Could immortelle be the new patchouli? I don’t mean that literally, of course. But somehow it seems to me that its solar, round, caramel/tobacco/hay smell (which is variously compared to maple syrup, fenugreek and curry) could be used in a light touch to anchor compositions much in the way that patchouli has been used recently in neo-chypres…
Immortelle is so powerful and characteristic a note it has usually been the star player, for instance in Annick Goutal Sables, Dior Eau Noire or its kissing cousin, Parfums d’Empire Fougère Bengale. It has been featured in Lolita Lempicka L and at least two Serge Lutens, Chypre Rouge (where it is not in the note list) and this year’s bell bottle, El Attarine (where it is).
Yann Vasnier’s two new compositions for Divine – he has already authored three, L’Ame Soeur, L’Homme Sage and L’Homme de Coeur –, a masculine and a feminine both called L’Etre aimé (“the Loved One”), both feature immortelle. But instead of taking over, as it does in Sables or Eau Noire, it is used with an incredibly light, deft hand, and as a unifying element, both within each fragrance, and between the two, rather like a bind – in the culinary sense of the word.
Semantics may have been at play here: immortelle means, of course, “immortal”, which fits neatly the brand’s name (Divine), that of the two fragrances (“The Loved One”) and, somehow, into the mythology of Brittany where the house of Divine is based, the setting of Tristan and Isolde’s death (the Liebestod, “Love Death” in Wagner’s opera) in the Celtic myth… Both the name of the fragrance and the central role of immortelle were chosen by Yvon Mouchel, the founder and owner of Divine.
L’Etre aimé femme starts out with a particularly juicy citrus accord of bergamot and nectarine, with an unlisted touch of apricot and a sprinkling of aldehydes to make it shimmer. A warm, spicy lily takes over, not quite as heady as a Casablanca lily, but devoid of the watery coldness that the note has in, say, Édouard Fléchier’s Lys Méditerranée for Frédéric Malle. Vasnier has already showcased lily to wonderful effect in Donna Karan Gold (with Calice Becker and Rodrigo Flores-Roux): this time, the green, off-the-stem notes are turned down, and the spicy, almost smoky facets amped up as the vetiver and sandalwood kick in. After a few hours, the scent settles into an ambery-powdery vanillic base somehow reminiscent of Vasnier’s earlier L’Ame Soeur, tender enough to make you want to kiss your wrist if no one else is on hand to do it…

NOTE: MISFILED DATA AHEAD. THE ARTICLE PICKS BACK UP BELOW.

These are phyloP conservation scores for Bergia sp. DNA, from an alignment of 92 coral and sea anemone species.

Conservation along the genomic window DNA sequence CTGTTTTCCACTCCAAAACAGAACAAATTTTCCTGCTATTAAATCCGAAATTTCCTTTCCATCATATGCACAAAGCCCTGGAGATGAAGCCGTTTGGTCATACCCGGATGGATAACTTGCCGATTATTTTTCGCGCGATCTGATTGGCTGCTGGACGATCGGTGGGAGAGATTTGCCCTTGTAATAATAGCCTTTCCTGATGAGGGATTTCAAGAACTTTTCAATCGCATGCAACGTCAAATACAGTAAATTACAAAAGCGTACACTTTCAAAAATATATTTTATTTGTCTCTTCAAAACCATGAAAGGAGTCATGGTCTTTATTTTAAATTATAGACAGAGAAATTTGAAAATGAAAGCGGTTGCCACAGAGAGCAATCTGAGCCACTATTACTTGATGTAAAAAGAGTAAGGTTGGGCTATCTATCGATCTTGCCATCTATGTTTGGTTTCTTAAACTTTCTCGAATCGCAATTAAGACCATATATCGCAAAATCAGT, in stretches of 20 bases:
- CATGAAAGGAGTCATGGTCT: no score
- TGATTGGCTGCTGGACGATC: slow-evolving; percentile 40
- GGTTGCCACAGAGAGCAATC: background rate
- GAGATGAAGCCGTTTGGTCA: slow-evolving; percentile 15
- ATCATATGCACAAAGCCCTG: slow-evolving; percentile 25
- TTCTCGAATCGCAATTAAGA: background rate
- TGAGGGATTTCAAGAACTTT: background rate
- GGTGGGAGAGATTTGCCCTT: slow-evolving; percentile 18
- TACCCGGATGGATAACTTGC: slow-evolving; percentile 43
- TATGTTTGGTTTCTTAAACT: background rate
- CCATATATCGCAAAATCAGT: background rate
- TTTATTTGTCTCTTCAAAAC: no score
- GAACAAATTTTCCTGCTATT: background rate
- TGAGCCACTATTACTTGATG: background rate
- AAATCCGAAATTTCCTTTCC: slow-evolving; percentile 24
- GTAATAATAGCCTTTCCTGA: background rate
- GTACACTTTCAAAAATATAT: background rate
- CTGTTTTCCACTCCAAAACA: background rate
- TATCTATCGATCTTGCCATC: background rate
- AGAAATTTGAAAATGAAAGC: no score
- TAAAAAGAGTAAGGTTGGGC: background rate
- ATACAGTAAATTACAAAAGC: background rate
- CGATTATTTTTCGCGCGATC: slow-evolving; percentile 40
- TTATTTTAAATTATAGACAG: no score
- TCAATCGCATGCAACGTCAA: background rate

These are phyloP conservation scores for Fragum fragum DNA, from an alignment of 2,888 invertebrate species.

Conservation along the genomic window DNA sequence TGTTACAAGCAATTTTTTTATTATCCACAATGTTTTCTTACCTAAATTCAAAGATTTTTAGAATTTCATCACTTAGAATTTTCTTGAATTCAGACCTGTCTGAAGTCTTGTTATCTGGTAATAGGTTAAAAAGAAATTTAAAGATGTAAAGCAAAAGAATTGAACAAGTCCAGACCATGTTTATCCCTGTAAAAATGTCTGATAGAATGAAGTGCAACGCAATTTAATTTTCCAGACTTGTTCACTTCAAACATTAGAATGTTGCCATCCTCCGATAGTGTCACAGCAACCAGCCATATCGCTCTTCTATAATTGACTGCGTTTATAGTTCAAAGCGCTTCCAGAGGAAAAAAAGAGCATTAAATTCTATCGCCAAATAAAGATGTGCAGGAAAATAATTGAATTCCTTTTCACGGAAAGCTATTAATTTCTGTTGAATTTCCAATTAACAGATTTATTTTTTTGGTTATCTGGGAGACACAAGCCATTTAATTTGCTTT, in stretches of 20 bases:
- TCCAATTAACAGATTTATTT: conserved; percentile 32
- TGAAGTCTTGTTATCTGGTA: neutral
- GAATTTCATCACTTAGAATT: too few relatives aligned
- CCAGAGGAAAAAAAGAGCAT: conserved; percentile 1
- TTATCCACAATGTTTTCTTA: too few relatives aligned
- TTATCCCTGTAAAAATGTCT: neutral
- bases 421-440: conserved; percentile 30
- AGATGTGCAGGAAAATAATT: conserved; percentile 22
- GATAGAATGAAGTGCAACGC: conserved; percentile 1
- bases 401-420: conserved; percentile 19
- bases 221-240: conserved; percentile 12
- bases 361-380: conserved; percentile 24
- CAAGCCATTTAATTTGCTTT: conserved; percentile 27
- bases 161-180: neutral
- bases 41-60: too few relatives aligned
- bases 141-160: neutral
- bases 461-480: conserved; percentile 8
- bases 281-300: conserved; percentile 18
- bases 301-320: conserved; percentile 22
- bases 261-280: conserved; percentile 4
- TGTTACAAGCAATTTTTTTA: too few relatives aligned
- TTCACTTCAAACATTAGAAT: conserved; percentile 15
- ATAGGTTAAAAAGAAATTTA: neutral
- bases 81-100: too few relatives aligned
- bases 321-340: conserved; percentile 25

L’Etre aimé homme is the quirkier one of the set: to his cool, peppery aromatic cocktail – lavandin (a low-altitude cousin of lavender), ginger, cardamom and basil, Vasnier has added an offbeat celery note: its tobacco-like facets blend in with the immortelle, which also has a tobacco leaf facet, and adds a touch of wry wit to the classic spicy-woody structure. Smoky vetiver and sandalwood, patchouli and cistus form a base which manages to be dry (the woods), caramelized (immortelle) and discreetly powdery all at once.
Despite being identified as masculine and feminine, either fragrance could be worn by men and women; and though the concept of a “his’n’hers” duo could seem a little contrived, these could actually be harmoniously worn à deux and rub off on each other with rather delicious results.
Image: Anna Karina and Jean-Paul Belmondo in Jean-Luc Godard's Pierrot le Fou (1965)